John Allen, president of the Brookings Institution, commanded coalition forces in Afghanistan and U.S. Marines in Iraq. John Donohue was chief of strategic initiatives for the New York City Police Department. Rick Fuentes was superintendent of the New Jersey State Police. Paul Goldenberg serves on the Department of Homeland Security Advisory Council. Michael O’Hanlon is a senior fellow at Brookings.

Already, the U.S. armed forces are providing important help here at home in the struggle against the novel coronavirus. Well over 10,000 members of the Army National Guard and Air Force National Guard have been mobilized to help with setting up more hospital capacity, transporting supplies and providing other services. Other personnel who have “Individual Ready Reserve” status are being activated to take advantage of their particular skills in medicine or other crucial fields. They are typically doing so under Title 32 of the U.S. code, whereby they are paid by the federal government but controlled by the governors of the states where they operate.

There is potentially a much larger, and more fraught, role for the armed forces in this crisis: They might need to backstop and backfill police forces. With 15 percent of the New York City Police Department recently reporting sick due to illness or self-quarantine, and even higher absentee rates reported elsewhere, hard-hit communities might soon need major assistance with patrolling streets, enforcing restrictions on movement, deterring crime and other tasks. Such police work is legal for the National Guard, though not the active-duty military, under the 1878 Posse Comitatus law. And it might be the most prudent thing we can do to reduce the risk of deteriorating social stability and security.

Clearly, this step would be momentous. If not handled well, it could jeopardize not only the trust communities have in their police forces but also the standing of the military in society. Conspiracy theorists falsely predicting martial law would have a field day. Beyond these intangibles, there will be concrete, difficult situations to manage — as can already be seen, for example, in the decision by the governor of Rhode Island to use police and Guard personnel to monitor individuals crossing the border from New York.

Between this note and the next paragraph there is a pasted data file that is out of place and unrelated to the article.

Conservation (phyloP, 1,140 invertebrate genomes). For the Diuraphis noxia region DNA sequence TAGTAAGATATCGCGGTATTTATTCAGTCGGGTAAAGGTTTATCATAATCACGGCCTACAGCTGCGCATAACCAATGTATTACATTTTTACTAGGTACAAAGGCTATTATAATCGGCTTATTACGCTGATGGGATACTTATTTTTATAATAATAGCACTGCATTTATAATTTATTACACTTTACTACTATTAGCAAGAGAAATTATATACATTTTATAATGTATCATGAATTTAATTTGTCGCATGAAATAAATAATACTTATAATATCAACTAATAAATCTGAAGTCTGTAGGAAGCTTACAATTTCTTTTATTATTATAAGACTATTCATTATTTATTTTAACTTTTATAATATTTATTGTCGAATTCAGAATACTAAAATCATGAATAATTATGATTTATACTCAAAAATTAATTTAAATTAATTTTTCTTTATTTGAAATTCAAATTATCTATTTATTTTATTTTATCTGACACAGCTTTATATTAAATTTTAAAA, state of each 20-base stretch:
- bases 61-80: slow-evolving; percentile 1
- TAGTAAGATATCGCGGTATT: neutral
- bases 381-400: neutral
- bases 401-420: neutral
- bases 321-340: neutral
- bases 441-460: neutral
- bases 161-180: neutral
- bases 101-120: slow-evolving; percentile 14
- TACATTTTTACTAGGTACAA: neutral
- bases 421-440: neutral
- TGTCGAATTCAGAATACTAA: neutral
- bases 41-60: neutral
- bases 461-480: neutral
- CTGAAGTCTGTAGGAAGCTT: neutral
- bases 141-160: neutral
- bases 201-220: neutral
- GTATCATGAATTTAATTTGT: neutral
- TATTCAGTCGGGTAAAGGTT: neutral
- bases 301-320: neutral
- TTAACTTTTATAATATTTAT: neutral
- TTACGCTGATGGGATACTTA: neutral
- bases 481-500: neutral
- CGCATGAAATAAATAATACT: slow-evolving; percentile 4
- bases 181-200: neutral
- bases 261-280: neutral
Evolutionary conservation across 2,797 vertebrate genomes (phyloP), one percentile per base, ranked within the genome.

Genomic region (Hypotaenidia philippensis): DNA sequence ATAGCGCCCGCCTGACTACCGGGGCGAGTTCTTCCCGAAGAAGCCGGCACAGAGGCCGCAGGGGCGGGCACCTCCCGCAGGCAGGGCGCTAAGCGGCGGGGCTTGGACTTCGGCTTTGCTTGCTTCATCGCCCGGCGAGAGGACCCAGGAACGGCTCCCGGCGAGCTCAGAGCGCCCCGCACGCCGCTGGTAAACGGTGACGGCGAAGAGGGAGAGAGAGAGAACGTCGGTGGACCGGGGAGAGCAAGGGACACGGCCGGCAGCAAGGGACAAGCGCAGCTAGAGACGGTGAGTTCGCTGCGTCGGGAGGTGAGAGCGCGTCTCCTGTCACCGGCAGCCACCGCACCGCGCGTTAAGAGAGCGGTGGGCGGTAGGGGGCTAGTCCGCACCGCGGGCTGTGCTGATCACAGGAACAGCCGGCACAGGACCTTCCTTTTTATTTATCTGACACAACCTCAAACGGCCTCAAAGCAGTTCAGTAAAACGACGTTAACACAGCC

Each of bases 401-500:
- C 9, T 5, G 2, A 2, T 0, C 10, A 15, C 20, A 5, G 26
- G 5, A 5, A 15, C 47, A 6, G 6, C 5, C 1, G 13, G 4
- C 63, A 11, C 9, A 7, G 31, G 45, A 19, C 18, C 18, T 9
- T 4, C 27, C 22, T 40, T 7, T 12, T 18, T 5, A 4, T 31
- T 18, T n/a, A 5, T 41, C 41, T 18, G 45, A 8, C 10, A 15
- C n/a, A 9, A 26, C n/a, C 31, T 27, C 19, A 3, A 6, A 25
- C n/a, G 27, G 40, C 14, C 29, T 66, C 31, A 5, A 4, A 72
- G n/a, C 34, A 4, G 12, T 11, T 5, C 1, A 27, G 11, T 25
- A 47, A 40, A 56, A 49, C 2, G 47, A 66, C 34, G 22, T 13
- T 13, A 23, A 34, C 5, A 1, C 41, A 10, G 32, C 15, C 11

It is not an easy task to prepare a warrior, trained to fight a hostile enemy abroad, to protect the American population at home. True, many of today’s Guard previously deployed to Iraq or Afghanistan, where U.S. doctrine emphasized protection of the local population as a core part of the mission. However, there is an enormous difference between sniffing out al-Qaeda fighters on the streets of Ramadi or Baghdad and talking down, or if necessary properly arresting, fellow Americans who have had too much to drink, or thrown a punch, or even pulled a gun. Or who, frustrated with life in the time of the coronavirus, are simply blowing off steam.

If and when covid-19 takes down much of any given police force in coming weeks, it will happen fast, and the risk to social stability will increase quickly. There might be only a week of warning before a serious depletion of a city’s finest — thinking of not just New York but Detroit or Newark or Miami or St. Louis — occurs. At that point, we won’t have time to put Guard personnel through the normal 10-to-12-week police field training process.

The only responsible thing to do is to start preparing now:

● Police departments should make plans for apprentice-like training of Guard personnel who probably know a lot about how to wear body armor, operate weapons, maintain discipline, use communications systems and work long hours — but who probably know much less about easing tense civic situations, handling suspects while presuming innocence and securing evidence.

● As a central element of this training, and subsequent operations, civilian officers should be paired with Guard members in standard police operations. There is too much to learn for the Guard to quickly form its own autonomous teams; on-the-job teaming and mentoring throughout the crisis period will be essential.

● Simple methods of instruction should be assembled immediately; existing online resources, including taped webinars, can explain general concepts as well as methods for handling specific tactical situations. Importantly, these should emphasize the principles of community policing that American cities have developed over the past three decades — as the nation has experienced its most dramatic reductions in crime rates in its history, progress that must not be lost now.

● Local, state and federal leaders need to back this plan — with funding, but just as importantly, with their full moral and rhetorical support. Citizens are going to be highly anxious about any plan that puts our military on the streets, especially since that scenario would likely occur after tens of thousands of Americans had died of the virus, and civic institutions would be teetering.

With luck, most of the prudent steps outlined above will not need to be put into practice. But it would be foolhardy to assume that will be the case.

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